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We Live Up Here redo faded murals

By: Jonathan Migneault - Sudbury Northern Life

 | Jun 29, 2014 - 4:02 PM |
Sudbury street artist Andrew Blair used a pressure washer Saturday to remove what was left of a mural the group behind the We Live Up Here photo book had created last summer. The group will create a new mural at the same location with a protective resin to help it survive the winter. Photo by Jonathan Migneault.

Sudbury street artist Andrew Blair used a pressure washer Saturday to remove what was left of a mural the group behind the We Live Up Here photo book had created last summer. The group will create a new mural at the same location with a protective resin to help it survive the winter. Photo by Jonathan Migneault.

Group using a new protective coating to survive Sudbury winters

The group behind the popular We Live Up Here photo book, and last summer's murals project, has taken to Sudbury's streets again to redo their murals with a new protective coating that should survive the city's harsh winters.

Last summer, the group used wheat paste to plaster images of an old race car, and close-ups of people's eyes, to the Kingsway and Ste. Anne Road, respectively.


The wheat paste technique, used successfully in warmer climates, proved not to be durable enough for a Northern Ontario winter.

Both murals started to peel and became discoloured after the long winter. Parts of the murals were torn off altogether.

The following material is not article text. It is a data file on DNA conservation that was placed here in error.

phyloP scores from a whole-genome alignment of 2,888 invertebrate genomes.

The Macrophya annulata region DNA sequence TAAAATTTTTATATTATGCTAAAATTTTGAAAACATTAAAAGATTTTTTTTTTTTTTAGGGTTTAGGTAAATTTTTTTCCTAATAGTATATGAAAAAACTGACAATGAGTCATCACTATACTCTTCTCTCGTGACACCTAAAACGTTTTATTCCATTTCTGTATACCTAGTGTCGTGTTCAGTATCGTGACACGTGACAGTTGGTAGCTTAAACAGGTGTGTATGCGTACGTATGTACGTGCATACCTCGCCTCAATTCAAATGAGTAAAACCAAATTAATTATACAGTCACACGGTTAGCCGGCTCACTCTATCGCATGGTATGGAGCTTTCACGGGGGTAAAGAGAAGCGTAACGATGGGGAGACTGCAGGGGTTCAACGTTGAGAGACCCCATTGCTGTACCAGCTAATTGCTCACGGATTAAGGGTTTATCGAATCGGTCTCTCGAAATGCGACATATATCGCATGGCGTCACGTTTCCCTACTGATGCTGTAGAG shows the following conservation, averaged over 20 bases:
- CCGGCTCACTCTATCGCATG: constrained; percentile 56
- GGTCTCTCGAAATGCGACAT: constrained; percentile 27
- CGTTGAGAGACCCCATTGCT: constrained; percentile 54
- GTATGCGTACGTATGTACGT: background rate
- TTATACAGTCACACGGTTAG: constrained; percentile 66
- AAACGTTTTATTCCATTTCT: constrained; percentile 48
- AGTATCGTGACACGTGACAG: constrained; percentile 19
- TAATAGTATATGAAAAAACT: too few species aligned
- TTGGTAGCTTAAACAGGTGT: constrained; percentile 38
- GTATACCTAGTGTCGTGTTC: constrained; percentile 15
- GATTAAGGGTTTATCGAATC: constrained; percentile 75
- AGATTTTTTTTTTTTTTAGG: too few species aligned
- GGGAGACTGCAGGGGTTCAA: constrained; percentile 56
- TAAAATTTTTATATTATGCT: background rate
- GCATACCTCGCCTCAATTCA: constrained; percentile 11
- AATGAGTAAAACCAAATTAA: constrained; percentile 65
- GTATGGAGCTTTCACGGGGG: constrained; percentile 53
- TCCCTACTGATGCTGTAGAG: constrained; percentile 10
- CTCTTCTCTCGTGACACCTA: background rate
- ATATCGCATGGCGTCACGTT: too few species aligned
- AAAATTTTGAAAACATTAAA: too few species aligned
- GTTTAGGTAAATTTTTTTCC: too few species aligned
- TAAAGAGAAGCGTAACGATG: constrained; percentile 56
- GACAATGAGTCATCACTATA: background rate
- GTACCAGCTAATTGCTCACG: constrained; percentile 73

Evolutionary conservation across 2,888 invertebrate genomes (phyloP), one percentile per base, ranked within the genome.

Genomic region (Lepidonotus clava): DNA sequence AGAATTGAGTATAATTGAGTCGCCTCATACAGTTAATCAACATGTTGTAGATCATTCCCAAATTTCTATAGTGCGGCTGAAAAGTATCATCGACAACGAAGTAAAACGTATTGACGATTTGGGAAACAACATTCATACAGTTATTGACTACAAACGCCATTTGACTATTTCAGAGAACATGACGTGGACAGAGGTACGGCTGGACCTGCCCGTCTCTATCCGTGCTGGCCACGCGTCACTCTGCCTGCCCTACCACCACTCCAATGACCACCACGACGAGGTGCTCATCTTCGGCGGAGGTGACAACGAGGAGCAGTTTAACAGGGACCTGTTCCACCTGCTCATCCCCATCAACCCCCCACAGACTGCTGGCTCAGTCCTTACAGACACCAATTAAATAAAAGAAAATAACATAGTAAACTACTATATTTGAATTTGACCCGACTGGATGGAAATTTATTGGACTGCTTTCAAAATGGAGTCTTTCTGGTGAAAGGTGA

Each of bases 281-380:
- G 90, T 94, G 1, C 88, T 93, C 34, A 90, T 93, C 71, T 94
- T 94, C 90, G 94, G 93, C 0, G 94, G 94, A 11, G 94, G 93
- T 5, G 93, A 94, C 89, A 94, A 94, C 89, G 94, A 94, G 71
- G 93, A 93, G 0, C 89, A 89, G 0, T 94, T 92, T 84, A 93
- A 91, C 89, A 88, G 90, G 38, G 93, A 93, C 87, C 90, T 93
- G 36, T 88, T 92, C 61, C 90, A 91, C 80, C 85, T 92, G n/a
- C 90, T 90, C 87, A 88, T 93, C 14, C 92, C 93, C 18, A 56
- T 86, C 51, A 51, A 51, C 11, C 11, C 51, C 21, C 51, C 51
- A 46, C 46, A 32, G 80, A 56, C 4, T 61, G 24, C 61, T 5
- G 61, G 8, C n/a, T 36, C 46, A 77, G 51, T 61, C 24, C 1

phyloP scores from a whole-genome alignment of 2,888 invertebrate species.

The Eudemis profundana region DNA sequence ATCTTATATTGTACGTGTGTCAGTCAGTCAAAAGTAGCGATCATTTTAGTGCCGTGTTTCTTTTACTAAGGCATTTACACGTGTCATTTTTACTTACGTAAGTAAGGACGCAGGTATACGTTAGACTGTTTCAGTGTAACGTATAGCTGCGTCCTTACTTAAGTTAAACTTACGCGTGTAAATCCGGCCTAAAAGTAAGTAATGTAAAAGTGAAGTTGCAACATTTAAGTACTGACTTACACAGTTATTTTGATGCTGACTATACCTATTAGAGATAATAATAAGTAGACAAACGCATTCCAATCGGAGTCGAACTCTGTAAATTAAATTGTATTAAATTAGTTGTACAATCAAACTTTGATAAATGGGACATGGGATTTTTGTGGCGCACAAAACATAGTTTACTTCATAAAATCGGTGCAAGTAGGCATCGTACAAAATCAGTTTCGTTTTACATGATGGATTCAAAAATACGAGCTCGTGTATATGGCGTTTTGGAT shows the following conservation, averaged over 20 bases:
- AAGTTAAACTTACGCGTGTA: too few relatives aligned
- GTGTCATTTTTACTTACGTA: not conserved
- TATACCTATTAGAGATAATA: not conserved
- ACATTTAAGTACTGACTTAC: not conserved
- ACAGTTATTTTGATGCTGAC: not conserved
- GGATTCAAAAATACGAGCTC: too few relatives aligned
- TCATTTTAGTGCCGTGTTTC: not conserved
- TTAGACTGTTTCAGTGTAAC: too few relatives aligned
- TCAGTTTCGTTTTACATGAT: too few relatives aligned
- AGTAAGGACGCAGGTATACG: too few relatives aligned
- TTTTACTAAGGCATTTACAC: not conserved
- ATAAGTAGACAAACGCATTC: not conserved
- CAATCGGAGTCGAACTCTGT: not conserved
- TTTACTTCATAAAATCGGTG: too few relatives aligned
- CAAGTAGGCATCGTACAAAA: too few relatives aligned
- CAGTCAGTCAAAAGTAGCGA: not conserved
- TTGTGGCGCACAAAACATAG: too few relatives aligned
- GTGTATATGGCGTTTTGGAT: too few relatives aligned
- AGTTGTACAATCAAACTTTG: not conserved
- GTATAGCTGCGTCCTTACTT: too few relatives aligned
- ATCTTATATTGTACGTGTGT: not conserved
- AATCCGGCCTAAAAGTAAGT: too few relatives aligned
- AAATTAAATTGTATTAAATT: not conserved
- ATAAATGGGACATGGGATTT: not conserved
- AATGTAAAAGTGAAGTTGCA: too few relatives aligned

“We're using a product that is made for this now,” said Christian Pelletier, one of We Live Up Here's creators. “Whereas last year we were using a product that was supposed to work for this based on the research that we had done.”

The new product is an acrylic resin from California that will seal the murals from the front and back to ensure no humidity touches the paper.
Pelletier and a group of volunteers have already replaced the mural on the Kingsway with a new image of a couple in a canoe. They've added a dash of colour to the mural with a yellow background.

Saturday and Sunday, the group started to tackle the larger mural on Ste. Anne Road, at the intersection with MacKenzie Street.

Volunteers peeled away what paper was left with a variety of tools and a pressure washer.

Pelletier said the plan was to have a primer coat on the wall by the end of the day Sunday.

The new and improved mural, which will keep the eye design – and ad an extra splash of colour – should be completed in a couple of weeks, he said.
Jonathan Migneault

Jonathan Migneault

Staff Writer

@jmigneault

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